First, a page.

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to be here today, though, but more important, it is an honor to be here to pay tribute to the men and women of pearl harbor. that is what i did in the book. host: your book -- it starts with stories you're dead told you when you were growing up -- your dad told you when you were growing up, but take us back to 1979. you start to broaden that up here you put ads in the newspaper looking for pearl harbor veterans. what prompted that? here i am in 1979, approaching 30 years old, a college graduate with an english degree, a minor in history. the dream of every english major is to write a book. i thought you write what you know about. -- he neverstories referred to himself as an eyewitness, he never went into detail. i thought let me try to expand
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on it. i took out a small classified ad in the philadelphia inquirer, the new york times, "the washington post," and of course, "the baltimore sun." it was one of those little typo classifieds buried deep inside the classified ads, and to my response, i got a pretty good response. inple that were interested being interviewed and documenting the oral history of pearl harbor. father, who ismy with the 27th entry regiment, he comes home and tells me he met murdo rossen -- murdo watson is my unsung hero of pearl harbor. she was an army nurse at schofield station hospital. murdo is willing to tell you her story, and what a compelling story she had. 1979, oralin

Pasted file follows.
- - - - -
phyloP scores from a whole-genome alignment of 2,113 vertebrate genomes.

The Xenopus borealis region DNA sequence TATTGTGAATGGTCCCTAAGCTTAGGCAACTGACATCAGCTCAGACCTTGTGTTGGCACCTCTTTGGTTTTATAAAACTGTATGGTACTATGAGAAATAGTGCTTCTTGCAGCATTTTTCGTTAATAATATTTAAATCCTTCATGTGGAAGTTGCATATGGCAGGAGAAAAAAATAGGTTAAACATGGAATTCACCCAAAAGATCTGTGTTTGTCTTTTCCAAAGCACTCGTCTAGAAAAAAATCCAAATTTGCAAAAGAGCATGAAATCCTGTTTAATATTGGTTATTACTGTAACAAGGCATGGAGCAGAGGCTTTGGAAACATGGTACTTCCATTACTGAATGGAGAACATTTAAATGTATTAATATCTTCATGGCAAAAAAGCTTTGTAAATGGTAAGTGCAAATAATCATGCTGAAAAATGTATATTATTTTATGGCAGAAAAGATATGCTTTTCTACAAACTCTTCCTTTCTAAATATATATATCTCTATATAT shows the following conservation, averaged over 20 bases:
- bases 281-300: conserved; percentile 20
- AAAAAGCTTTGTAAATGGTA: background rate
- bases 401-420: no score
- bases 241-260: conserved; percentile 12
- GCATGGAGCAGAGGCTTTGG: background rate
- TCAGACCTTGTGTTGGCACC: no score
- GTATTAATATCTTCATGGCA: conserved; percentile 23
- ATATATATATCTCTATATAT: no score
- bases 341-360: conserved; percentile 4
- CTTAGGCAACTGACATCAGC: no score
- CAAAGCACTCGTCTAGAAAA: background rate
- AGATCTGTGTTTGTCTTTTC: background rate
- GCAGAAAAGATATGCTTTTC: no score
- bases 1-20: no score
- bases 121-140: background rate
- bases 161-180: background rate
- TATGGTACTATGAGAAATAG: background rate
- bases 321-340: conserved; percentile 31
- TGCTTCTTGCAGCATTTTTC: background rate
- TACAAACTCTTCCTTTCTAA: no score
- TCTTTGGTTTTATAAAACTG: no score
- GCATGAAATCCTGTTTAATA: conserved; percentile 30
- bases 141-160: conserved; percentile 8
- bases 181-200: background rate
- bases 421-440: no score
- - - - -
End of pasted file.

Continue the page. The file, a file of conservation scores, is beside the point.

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histories were not that common. what did you do -- write things down -- record people? mr. travers: health. what you just said -- -- both. what you just said, i am not the pioneer of oral histories for pearl harbor. i did some research. there were not a lot of books on oral histories. i thought maybe i have a good topic. i was the first one to see it through through the end, and compile a book -- an oral history book with narratives from pearl harbor survivors, and watson contact, myrtle -- she was actively involved, and she opened the door for me through the chapter. they botched for me with the national association, and that opened the floodgates, allowing me to collect a mountain of oral histories. host: you write in the book you are fascinated as a child by